Sampling-dependent up-regulation of gene expression in sequential samples of human airway epithelial cells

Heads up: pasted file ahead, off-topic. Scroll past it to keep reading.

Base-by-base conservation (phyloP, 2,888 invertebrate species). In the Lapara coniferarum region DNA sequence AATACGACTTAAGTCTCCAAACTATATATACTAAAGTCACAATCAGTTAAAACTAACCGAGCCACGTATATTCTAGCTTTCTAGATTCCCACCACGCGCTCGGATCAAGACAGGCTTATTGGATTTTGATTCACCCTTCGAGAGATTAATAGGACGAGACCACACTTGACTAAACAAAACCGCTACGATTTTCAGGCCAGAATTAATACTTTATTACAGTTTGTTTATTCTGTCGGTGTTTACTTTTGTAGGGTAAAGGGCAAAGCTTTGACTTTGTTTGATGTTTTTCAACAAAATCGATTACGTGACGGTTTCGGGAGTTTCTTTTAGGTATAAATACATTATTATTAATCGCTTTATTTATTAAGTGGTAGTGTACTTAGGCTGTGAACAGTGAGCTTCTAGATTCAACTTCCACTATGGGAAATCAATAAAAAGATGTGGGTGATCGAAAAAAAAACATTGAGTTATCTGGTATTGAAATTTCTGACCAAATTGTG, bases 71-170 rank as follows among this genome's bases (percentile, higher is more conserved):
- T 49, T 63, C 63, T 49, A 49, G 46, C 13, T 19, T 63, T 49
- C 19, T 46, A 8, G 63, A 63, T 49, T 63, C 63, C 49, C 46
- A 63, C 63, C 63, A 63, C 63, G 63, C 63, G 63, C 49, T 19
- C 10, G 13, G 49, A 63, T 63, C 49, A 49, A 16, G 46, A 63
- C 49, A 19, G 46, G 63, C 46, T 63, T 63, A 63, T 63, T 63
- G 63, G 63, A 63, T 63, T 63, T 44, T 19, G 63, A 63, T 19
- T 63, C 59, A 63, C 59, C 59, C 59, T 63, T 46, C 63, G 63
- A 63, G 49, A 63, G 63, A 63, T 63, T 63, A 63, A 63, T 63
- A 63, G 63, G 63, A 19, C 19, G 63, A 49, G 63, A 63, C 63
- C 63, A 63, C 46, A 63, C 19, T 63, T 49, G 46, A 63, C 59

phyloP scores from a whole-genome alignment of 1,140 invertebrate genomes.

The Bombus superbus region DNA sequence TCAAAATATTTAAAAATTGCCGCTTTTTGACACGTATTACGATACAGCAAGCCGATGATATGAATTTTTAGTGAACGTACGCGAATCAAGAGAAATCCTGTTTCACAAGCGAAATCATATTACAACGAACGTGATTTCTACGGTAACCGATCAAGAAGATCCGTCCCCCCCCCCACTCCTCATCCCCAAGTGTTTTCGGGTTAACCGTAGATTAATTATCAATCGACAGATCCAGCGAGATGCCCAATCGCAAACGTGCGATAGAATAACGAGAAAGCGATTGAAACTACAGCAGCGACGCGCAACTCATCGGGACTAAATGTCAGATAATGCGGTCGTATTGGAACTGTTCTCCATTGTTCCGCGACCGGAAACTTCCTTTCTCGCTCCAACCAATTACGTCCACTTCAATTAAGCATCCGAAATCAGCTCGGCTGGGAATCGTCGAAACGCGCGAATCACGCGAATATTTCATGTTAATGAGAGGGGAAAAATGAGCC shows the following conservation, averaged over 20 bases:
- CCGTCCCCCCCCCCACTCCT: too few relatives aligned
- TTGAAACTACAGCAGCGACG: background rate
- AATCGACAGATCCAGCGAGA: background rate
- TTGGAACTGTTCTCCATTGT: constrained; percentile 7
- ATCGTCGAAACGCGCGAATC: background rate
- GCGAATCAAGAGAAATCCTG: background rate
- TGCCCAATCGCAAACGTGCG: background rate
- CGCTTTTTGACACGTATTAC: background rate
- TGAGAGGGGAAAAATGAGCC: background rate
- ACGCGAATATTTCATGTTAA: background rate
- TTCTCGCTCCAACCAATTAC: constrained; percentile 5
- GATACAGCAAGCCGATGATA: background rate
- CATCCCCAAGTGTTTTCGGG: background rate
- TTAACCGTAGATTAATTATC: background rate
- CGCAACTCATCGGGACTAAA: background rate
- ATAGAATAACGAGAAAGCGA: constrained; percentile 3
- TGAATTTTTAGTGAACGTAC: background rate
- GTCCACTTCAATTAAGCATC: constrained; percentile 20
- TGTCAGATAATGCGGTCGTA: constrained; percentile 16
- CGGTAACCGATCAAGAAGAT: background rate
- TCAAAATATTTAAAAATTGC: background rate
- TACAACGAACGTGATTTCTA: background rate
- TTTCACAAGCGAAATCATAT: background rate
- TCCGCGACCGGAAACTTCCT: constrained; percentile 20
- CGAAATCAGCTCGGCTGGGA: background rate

As part of a study of in vivo gene expression levels in the human airway epithelium in response to chronic cigarette smoking, we have identified a number of genes whose expression levels are altered in a time-dependent fashion resulting from the procedure used to sample epithelial cells. Fiberoptic bronchoscopy and airway epithelium brushing were used to obtain independent samples from a single individual, 1st from the right lung, followed by sampling of the left lung. We observed that a specific subset of early response genes encoding proteins involved in transcription, signal transduction, cell cycle/growth, and apoptosis were significantly up-regulated in the left lung samples (the 2nd region to be sampled) compared with the right lung samples (the 1st region to be sampled). This response was due to the temporal nature of the sampling procedure and not to inherent gene expression differences between airway epithelium of the right and left lungs. When the order of sampling was reversed, with the left airway epithelium sampled 1st, the same subset of genes were up-regulated in the samples obtained from the right airway epithelium. The time-dependent up-regulation of these genes was likely in response to the stress of the procedure and/or the anesthesia used. Sampling-dependent uncertainty of gene expression is likely a general phenomenon relevant to the procedures used for obtaining biological samples, particularly in humans where the sampling procedures are dependent on ensuring comfort and safety.